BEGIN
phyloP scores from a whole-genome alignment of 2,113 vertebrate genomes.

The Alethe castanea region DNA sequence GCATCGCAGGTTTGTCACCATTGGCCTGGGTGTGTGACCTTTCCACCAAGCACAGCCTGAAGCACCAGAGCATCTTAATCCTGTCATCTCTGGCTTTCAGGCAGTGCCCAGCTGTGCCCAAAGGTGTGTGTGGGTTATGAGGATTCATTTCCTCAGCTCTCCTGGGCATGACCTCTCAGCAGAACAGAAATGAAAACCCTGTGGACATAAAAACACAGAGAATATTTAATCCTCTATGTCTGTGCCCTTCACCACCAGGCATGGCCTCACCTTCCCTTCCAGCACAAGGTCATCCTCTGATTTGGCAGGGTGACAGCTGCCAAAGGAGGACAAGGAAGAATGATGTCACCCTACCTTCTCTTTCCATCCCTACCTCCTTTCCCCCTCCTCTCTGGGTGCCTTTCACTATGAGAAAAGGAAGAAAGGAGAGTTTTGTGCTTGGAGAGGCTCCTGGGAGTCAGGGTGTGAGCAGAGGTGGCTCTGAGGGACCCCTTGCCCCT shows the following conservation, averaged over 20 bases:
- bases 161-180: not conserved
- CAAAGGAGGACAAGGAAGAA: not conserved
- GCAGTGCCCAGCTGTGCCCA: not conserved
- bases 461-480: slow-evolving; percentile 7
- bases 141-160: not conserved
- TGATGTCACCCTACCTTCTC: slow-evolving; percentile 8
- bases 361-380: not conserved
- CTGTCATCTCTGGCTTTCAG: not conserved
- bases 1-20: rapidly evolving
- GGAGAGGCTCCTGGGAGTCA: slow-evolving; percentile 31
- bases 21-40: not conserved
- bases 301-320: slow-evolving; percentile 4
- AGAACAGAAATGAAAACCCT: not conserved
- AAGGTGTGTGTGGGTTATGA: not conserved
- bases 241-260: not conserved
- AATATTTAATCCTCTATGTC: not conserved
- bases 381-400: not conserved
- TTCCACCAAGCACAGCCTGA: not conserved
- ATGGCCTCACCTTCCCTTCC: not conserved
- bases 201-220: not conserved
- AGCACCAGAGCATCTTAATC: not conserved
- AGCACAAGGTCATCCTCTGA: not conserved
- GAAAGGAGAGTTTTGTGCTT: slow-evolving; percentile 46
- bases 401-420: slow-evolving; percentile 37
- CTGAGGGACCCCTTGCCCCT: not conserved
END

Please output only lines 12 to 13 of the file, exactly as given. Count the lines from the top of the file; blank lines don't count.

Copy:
- GGAGAGGCTCCTGGGAGTCA: slow-evolving; percentile 31
- bases 21-40: not conserved